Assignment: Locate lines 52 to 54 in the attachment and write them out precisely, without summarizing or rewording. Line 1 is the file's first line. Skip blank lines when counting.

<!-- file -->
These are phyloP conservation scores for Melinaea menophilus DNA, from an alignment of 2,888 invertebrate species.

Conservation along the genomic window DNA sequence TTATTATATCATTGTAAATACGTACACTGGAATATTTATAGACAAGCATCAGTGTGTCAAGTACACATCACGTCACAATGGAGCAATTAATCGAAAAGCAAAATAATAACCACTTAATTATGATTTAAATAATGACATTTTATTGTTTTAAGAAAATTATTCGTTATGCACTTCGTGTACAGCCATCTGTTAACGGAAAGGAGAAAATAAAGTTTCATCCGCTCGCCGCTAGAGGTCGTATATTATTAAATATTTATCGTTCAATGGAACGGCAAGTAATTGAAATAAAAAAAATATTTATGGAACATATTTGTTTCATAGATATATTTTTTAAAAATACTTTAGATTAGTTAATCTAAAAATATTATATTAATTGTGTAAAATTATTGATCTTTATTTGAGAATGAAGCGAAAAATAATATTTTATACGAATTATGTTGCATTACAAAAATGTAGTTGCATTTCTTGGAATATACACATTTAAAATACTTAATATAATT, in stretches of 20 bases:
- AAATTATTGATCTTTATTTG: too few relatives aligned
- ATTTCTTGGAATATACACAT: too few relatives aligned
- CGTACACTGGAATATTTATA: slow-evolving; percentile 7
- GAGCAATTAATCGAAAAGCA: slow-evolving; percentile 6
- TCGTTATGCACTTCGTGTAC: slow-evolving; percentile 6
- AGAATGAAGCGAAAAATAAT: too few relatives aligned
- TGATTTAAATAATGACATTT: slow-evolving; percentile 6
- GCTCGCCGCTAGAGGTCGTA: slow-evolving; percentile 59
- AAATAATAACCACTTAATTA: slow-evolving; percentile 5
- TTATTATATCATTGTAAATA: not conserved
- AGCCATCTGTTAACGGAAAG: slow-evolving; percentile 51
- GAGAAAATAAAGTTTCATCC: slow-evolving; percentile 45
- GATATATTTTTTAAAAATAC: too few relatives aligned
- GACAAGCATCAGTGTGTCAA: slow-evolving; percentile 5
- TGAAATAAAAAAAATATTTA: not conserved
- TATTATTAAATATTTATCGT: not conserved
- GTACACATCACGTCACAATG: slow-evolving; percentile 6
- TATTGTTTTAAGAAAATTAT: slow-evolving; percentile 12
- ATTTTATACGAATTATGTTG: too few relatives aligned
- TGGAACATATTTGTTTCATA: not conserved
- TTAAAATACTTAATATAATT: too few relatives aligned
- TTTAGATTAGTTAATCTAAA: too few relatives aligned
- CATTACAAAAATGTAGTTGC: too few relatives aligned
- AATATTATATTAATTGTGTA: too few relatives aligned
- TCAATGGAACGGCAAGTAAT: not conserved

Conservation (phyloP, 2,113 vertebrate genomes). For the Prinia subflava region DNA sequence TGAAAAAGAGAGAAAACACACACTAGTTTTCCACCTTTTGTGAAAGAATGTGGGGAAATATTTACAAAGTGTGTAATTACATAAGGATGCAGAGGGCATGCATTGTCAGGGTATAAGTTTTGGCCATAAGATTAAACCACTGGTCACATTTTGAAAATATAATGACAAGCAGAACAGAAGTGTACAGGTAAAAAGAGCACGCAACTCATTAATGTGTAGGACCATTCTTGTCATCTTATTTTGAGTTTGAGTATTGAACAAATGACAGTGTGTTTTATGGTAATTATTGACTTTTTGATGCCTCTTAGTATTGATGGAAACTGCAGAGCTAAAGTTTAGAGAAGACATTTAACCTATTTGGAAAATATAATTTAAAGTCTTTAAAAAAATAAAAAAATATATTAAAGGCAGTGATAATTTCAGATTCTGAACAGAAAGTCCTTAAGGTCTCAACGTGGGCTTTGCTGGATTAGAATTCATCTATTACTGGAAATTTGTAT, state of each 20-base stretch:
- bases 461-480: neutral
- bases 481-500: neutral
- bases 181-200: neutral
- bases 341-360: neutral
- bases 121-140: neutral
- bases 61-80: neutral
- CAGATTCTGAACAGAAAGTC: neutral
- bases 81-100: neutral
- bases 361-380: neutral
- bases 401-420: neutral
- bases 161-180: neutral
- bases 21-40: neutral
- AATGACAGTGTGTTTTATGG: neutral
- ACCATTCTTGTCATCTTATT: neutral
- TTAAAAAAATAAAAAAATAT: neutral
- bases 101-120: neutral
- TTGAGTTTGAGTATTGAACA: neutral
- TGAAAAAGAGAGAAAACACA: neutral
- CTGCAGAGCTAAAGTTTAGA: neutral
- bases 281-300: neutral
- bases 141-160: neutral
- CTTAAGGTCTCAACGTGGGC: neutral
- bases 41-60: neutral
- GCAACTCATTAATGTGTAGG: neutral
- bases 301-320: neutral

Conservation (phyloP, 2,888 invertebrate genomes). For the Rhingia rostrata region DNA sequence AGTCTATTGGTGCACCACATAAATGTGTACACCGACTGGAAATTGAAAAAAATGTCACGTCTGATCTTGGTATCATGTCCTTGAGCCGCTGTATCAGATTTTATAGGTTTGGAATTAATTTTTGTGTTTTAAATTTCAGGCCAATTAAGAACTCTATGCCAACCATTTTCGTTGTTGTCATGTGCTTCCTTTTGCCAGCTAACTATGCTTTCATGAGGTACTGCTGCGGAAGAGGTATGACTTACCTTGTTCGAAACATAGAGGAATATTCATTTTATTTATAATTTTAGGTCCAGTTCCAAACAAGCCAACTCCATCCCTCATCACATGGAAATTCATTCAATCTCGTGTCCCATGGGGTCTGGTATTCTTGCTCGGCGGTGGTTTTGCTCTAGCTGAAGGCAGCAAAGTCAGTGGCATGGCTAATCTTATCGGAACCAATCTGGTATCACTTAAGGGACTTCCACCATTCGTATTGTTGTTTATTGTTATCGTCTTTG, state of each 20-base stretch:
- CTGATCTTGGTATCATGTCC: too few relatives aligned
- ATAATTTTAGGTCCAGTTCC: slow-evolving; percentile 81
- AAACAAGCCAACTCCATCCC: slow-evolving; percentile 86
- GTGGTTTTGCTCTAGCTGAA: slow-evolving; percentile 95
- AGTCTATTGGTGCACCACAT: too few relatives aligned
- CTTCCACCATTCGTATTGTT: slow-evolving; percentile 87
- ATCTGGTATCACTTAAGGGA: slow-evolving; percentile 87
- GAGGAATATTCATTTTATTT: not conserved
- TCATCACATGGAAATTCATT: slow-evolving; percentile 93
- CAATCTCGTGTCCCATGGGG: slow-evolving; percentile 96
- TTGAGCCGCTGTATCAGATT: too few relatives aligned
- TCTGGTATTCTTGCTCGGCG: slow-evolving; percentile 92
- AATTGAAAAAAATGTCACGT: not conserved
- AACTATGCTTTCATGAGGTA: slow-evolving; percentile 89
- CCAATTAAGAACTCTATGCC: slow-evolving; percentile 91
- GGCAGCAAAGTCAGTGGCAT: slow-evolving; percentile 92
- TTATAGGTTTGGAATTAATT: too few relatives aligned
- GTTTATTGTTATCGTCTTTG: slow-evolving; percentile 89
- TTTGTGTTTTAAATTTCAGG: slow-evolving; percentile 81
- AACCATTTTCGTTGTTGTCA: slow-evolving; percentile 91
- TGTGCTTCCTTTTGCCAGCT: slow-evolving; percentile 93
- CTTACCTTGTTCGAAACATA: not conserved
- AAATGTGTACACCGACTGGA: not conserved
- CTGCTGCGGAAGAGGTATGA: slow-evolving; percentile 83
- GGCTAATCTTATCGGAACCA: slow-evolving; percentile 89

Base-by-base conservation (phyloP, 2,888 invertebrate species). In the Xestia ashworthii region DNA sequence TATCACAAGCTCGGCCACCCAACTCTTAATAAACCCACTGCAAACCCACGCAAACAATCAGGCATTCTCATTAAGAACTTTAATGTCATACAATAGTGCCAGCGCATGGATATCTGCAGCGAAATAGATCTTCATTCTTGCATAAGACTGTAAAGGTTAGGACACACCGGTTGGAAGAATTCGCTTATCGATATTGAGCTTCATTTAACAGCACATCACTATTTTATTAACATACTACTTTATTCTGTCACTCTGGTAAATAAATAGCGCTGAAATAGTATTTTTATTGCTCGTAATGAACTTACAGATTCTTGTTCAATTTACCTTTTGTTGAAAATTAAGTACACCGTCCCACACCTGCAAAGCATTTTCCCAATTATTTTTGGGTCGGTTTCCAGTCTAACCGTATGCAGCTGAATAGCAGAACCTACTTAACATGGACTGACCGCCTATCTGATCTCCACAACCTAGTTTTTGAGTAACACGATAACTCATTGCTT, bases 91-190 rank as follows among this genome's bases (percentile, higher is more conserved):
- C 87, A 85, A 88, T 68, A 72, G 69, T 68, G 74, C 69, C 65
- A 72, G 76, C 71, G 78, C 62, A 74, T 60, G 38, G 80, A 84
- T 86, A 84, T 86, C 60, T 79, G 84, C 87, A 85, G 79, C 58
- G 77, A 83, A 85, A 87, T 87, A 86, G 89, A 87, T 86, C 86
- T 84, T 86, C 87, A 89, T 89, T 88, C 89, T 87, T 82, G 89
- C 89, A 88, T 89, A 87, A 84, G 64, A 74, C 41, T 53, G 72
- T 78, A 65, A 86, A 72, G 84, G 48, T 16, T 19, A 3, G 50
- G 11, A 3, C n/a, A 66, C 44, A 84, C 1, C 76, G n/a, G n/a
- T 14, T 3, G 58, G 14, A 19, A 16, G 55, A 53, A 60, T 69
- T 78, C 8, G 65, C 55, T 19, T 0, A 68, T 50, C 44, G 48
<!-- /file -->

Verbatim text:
- GCAACTCATTAATGTGTAGG: neutral
- bases 301-320: neutral

Conservation (phyloP, 2,888 invertebrate genomes). For the Rhingia rostrata region DNA sequence AGTCTATTGGTGCACCACATAAATGTGTACACCGACTGGAAATTGAAAAAAATGTCACGTCTGATCTTGGTATCATGTCCTTGAGCCGCTGTATCAGATTTTATAGGTTTGGAATTAATTTTTGTGTTTTAAATTTCAGGCCAATTAAGAACTCTATGCCAACCATTTTCGTTGTTGTCATGTGCTTCCTTTTGCCAGCTAACTATGCTTTCATGAGGTACTGCTGCGGAAGAGGTATGACTTACCTTGTTCGAAACATAGAGGAATATTCATTTTATTTATAATTTTAGGTCCAGTTCCAAACAAGCCAACTCCATCCCTCATCACATGGAAATTCATTCAATCTCGTGTCCCATGGGGTCTGGTATTCTTGCTCGGCGGTGGTTTTGCTCTAGCTGAAGGCAGCAAAGTCAGTGGCATGGCTAATCTTATCGGAACCAATCTGGTATCACTTAAGGGACTTCCACCATTCGTATTGTTGTTTATTGTTATCGTCTTTG, state of each 20-base stretch: